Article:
Half Marathon Confessions: What Made Me Reflect on Every Mile!

running the whole thing

Did You Run the Whole Thing? I gasped and took a deep breath. What an odd first question to ask someone who just told you they ran a half marathon. No, how was it? Did you have fun? Not even a, why? Any of them is a valid question. I was just about to ask how many times she ran 13.1 miles when all the memories of that day came flooding back to me, and just like that, I was humbled—again.

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running1 Half Marathon Confessions: What Made Me Reflect on Every Mile!

Did You Run the Whole Thing?

I don’t understand people who look for ways to knock someone down. Especially when they called themselves your friend for so many years. But this was the beginning of the end of a toxic friendship. One where she lived to give me her version of a reality check on my life’s pursuits.

I have no earthly idea why it mattered– to her. Whether I ran the whole way or not. I got up that morning and physically conveyed my body 13.1 miles in the early morning hours. Why wasn’t she just proud of the attempt?

Running a Half Marathon in Paris

Préparez-vous, prêts, partez! The starter pistol exploded, exciting the slow-moving millipede of 90,000 sneaker-clad feet down the Route de la Pyramide. A kilometer later, the field had thinned out, and we began to jog as the sun peeked out from the clouds. Five kilometers into the course, we ran past the gutters littered with discarded orange rain ponchos.

The first 14 kilometers were filled with music on just about every corner. The beautiful wide boulevards of Paris were lined with spectators and street performers. The tempo was steady. I was really having fun, but I soon regretted running past the water station at km 5.

Reflecting on My First Time as a Podcast Guest

Running The Hills

Then it happened, I turned the corner and was face to face with my worst enemy—a hill. I began the slow, tedious climb upwards. My knees buckled and I broke down and started to walk. From that point on, we were pretty much on our own. We would never see the tail end of the millipede again.

At km 16, the streets were re-opened to traffic. We had missed the 3-hour cut-off. I had no idea we had just passed by the beautiful Place de la Bastille. At that point, I probably wouldn’t have seen the Eiffel Tower either.

We arrived at km 17 just as the race staff was heaving the large black and white mile markers into the back of a nondescript black van. One of the staff dug into a cooler and tossed us two water bottles. It was noon and the sidewalks were packed with shoppers and tourists. The aroma of fresh bread tempted me. The air was also full of curiosity for our misplaced marathon. We weaved in and out of the bustle of people—bibs visibly displayed—my confidence destroyed.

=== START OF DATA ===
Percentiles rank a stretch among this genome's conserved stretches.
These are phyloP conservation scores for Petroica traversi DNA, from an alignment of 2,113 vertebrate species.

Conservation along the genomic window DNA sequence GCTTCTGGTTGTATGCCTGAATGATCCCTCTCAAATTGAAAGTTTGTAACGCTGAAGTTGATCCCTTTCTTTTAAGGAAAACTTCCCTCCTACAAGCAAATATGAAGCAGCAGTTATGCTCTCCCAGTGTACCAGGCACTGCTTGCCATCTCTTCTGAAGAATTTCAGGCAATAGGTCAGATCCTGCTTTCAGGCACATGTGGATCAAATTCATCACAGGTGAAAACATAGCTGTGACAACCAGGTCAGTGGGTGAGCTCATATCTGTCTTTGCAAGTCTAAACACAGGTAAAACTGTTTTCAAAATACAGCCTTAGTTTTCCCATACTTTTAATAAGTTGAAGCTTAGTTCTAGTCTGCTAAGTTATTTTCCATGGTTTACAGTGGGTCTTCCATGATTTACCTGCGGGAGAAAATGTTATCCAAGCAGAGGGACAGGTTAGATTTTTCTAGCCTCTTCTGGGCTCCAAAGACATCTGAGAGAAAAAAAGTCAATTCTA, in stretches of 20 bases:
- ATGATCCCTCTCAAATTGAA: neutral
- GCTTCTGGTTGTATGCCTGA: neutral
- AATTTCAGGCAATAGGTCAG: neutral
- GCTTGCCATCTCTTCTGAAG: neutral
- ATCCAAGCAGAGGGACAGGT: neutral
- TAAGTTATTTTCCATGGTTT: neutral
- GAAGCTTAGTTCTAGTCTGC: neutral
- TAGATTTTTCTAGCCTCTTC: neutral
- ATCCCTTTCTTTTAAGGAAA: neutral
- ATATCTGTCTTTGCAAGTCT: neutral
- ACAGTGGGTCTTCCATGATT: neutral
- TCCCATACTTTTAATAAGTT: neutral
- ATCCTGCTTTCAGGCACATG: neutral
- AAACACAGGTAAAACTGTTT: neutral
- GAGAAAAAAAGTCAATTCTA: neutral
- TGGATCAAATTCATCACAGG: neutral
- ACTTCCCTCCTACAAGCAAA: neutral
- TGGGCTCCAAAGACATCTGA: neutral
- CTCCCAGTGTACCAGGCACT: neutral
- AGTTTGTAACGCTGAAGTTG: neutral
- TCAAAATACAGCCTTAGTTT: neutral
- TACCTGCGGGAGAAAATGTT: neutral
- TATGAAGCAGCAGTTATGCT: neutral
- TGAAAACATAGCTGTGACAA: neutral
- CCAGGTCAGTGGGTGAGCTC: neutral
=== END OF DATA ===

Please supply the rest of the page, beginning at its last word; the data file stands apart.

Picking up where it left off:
2 Kilometers to Go 

I can’t describe how happy I was at km 19. We’d navigated the unmarked route back to the park where I received an energy boost from the runners who had just finished. I tried to funnel their energy into my feet. Two kilometers to go and I would be able to stop this farce.

Less than 1 km and I could see the balloon-clad finish line swaying in the light breeze. Steven ran backward, challenging me to finish strong. I picked up the pace even though every muscle from my neck to my ankles ached. All I had left was the desire to stop running and that was enough to dig deep and sprint across the finish line as fast as possible.

The Finish Line

I expected to see Steven by my side, but when I turned around he was standing behind me with a big smile across his face. Great job and keep moving, he said after giving me a hug. I shook my head and wiped away the tears. Some things will never change.

I wondered whether I could finish—and now I know. I ran, jogged and walked it; finishing 4 hours from beginning to end. I’d find out later, due to the staggered starts, that the winner had finished and began carbo-loading before I’d taken my first step. When I show people my finisher’s medal they have no idea I had to write to race officials to get it since the only thing greeting us at the finish was old confetti.

I smiled and politely said no, I didn’t, and it was amazing!!

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